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The business world’s ever-growing reliance on computer systems has led to a surge in demand for skilled, experienced Network Administrators. These individuals develop, maintain and improve the computer networks that businesses need to operate successfully. It is a highly technical role, but it can also be a rewarding one.
The various responsibilities of a Network Administrator include:
The best Network Administrators can solve even the most technical of problems, and of handling a multitude of potential issues in any given day. The Network Administrator is often the first port of call when something goes wrong, so reacting in a calm and unflustered manner will be rightly seen as a major plus point for any candidate.
A high level of interpersonal skills will be a necessity, in part because there will be a need at times to explain complex issues to non-technical members of staff. Patience and understanding will be an advantage in such situations, as will the understanding that network outages can have a major impact on the atmosphere within the workplace.
This is a role that suits people who are equally comfortable working both alone and within a team environment. A strong eye for detail will always be required, as is the ability to remain focused while others are struggling to do so. Network Administrators need to know how best to resolve an issue quickly without compromising on overall performance.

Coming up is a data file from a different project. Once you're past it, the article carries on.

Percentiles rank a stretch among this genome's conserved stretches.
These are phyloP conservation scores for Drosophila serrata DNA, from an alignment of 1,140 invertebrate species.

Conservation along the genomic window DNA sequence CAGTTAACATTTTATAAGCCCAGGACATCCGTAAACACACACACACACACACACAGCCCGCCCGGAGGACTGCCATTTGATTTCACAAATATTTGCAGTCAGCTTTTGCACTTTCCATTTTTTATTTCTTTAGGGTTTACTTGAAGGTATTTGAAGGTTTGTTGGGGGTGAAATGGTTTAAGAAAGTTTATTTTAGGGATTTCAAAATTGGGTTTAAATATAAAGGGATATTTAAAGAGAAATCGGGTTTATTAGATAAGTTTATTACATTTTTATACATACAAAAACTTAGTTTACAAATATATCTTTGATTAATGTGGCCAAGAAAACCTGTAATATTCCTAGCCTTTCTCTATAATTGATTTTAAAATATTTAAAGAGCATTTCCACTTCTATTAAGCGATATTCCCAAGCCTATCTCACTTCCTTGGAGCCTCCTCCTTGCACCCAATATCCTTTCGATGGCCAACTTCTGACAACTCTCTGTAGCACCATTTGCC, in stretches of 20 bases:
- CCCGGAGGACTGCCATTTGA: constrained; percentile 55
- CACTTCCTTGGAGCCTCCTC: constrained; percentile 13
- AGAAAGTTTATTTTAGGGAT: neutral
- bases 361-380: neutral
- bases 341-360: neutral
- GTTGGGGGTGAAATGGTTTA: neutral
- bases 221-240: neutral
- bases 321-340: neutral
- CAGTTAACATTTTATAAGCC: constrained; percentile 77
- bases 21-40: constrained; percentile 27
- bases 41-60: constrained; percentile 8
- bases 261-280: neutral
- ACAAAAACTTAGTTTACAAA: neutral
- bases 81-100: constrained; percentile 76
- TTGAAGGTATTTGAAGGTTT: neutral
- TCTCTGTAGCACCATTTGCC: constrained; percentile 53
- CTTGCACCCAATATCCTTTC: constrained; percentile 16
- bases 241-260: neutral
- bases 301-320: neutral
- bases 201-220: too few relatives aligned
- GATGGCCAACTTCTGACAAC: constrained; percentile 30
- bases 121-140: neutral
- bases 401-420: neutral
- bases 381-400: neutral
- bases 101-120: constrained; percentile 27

A high standard of formal education will often be a requirement for employers, especially featuring a university degree in subjects such as computer science, engineering, information technology or business management. Certification in fields like network troubleshooting, systems analysis, cybersecurity, and computer languages will also help in an application.
There are several network development tools on the market, and the successful candidate will need to show a good knowledge of at least some of them. They include Wireshark, Traceroute, Putty, Supervision, Metrology, Nmap, SolarWinds, IP Scanners and Netmiko. Certification from various accredited providers will also help the individual’s job prospects.
Those who advance to the role of Network Administrator often do so after working as an IT Assistant, Front-End Developer, Back-End Developer or Full Stack Developer. At a later stage, there could be opportunities to become an IT Manager, Director IT, Network Architect, IT Project Manager or Chief Information Officer.
Network Administrators work in a high-profile role, and salaries and benefits packages are in line with this.
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